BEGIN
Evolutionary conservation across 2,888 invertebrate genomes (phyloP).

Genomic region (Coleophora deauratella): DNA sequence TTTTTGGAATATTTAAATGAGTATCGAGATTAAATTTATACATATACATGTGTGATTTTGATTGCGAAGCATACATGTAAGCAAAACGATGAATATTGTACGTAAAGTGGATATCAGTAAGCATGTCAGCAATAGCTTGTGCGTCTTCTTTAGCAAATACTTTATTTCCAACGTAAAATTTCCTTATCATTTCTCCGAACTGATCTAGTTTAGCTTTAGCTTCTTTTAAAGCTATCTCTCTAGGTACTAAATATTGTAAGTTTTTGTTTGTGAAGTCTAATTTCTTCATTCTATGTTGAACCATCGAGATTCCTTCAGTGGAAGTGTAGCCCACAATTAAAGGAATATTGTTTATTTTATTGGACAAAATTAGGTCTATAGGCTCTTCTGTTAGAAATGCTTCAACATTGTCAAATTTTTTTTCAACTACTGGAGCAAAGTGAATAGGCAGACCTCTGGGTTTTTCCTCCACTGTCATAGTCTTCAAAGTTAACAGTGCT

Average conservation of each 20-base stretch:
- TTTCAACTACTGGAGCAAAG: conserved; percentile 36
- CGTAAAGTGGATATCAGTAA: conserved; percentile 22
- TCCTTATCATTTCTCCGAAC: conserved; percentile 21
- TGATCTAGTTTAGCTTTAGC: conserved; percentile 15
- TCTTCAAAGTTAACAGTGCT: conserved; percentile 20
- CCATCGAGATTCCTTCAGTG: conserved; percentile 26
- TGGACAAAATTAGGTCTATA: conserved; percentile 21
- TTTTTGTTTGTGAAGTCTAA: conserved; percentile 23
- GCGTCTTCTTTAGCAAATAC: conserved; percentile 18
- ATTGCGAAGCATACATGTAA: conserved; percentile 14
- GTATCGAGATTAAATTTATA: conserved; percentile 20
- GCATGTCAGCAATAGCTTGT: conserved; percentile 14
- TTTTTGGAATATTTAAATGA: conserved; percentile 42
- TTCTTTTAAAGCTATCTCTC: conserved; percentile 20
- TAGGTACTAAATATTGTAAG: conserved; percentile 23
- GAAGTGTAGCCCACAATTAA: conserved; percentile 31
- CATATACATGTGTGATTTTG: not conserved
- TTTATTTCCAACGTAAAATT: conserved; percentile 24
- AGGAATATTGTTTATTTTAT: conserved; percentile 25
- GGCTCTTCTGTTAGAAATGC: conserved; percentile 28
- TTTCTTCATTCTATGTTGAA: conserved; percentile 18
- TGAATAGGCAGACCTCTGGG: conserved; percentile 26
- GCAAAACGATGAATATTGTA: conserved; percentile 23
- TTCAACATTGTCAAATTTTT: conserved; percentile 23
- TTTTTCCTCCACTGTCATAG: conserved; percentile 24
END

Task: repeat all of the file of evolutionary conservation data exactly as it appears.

Evolutionary conservation across 2,888 invertebrate genomes (phyloP).

Genomic region (Coleophora deauratella): DNA sequence TTTTTGGAATATTTAAATGAGTATCGAGATTAAATTTATACATATACATGTGTGATTTTGATTGCGAAGCATACATGTAAGCAAAACGATGAATATTGTACGTAAAGTGGATATCAGTAAGCATGTCAGCAATAGCTTGTGCGTCTTCTTTAGCAAATACTTTATTTCCAACGTAAAATTTCCTTATCATTTCTCCGAACTGATCTAGTTTAGCTTTAGCTTCTTTTAAAGCTATCTCTCTAGGTACTAAATATTGTAAGTTTTTGTTTGTGAAGTCTAATTTCTTCATTCTATGTTGAACCATCGAGATTCCTTCAGTGGAAGTGTAGCCCACAATTAAAGGAATATTGTTTATTTTATTGGACAAAATTAGGTCTATAGGCTCTTCTGTTAGAAATGCTTCAACATTGTCAAATTTTTTTTCAACTACTGGAGCAAAGTGAATAGGCAGACCTCTGGGTTTTTCCTCCACTGTCATAGTCTTCAAAGTTAACAGTGCT

Average conservation of each 20-base stretch:
- TTTCAACTACTGGAGCAAAG: conserved; percentile 36
- CGTAAAGTGGATATCAGTAA: conserved; percentile 22
- TCCTTATCATTTCTCCGAAC: conserved; percentile 21
- TGATCTAGTTTAGCTTTAGC: conserved; percentile 15
- TCTTCAAAGTTAACAGTGCT: conserved; percentile 20
- CCATCGAGATTCCTTCAGTG: conserved; percentile 26
- TGGACAAAATTAGGTCTATA: conserved; percentile 21
- TTTTTGTTTGTGAAGTCTAA: conserved; percentile 23
- GCGTCTTCTTTAGCAAATAC: conserved; percentile 18
- ATTGCGAAGCATACATGTAA: conserved; percentile 14
- GTATCGAGATTAAATTTATA: conserved; percentile 20
- GCATGTCAGCAATAGCTTGT: conserved; percentile 14
- TTTTTGGAATATTTAAATGA: conserved; percentile 42
- TTCTTTTAAAGCTATCTCTC: conserved; percentile 20
- TAGGTACTAAATATTGTAAG: conserved; percentile 23
- GAAGTGTAGCCCACAATTAA: conserved; percentile 31
- CATATACATGTGTGATTTTG: not conserved
- TTTATTTCCAACGTAAAATT: conserved; percentile 24
- AGGAATATTGTTTATTTTAT: conserved; percentile 25
- GGCTCTTCTGTTAGAAATGC: conserved; percentile 28
- TTTCTTCATTCTATGTTGAA: conserved; percentile 18
- TGAATAGGCAGACCTCTGGG: conserved; percentile 26
- GCAAAACGATGAATATTGTA: conserved; percentile 23
- TTCAACATTGTCAAATTTTT: conserved; percentile 23
- TTTTTCCTCCACTGTCATAG: conserved; percentile 24